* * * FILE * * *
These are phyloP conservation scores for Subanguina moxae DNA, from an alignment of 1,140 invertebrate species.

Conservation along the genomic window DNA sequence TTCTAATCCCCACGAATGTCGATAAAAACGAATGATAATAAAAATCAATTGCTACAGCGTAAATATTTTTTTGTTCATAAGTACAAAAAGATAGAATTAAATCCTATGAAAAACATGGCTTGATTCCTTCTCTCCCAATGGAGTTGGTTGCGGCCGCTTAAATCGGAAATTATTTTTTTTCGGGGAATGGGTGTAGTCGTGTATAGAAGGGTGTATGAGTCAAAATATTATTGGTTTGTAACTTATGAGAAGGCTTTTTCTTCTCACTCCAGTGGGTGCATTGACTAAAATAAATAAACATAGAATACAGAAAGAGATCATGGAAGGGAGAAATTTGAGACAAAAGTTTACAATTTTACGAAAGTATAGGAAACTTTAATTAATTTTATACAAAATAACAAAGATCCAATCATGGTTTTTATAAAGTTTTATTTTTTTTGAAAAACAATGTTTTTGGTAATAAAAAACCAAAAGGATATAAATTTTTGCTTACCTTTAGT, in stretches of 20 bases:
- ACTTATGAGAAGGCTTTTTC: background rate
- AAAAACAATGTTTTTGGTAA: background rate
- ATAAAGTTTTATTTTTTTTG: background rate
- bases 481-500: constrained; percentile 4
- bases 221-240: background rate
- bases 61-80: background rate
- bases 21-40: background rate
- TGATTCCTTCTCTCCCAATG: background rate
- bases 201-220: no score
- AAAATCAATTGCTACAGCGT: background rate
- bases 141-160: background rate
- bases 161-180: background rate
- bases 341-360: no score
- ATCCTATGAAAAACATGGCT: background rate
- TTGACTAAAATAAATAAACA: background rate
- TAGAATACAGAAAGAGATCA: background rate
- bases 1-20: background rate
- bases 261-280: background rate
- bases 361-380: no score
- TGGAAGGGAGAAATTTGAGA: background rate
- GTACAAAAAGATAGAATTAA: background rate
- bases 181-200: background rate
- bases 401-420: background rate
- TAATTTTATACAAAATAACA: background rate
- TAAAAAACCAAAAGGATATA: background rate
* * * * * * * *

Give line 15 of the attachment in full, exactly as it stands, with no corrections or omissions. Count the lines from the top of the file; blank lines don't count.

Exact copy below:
- bases 341-360: no score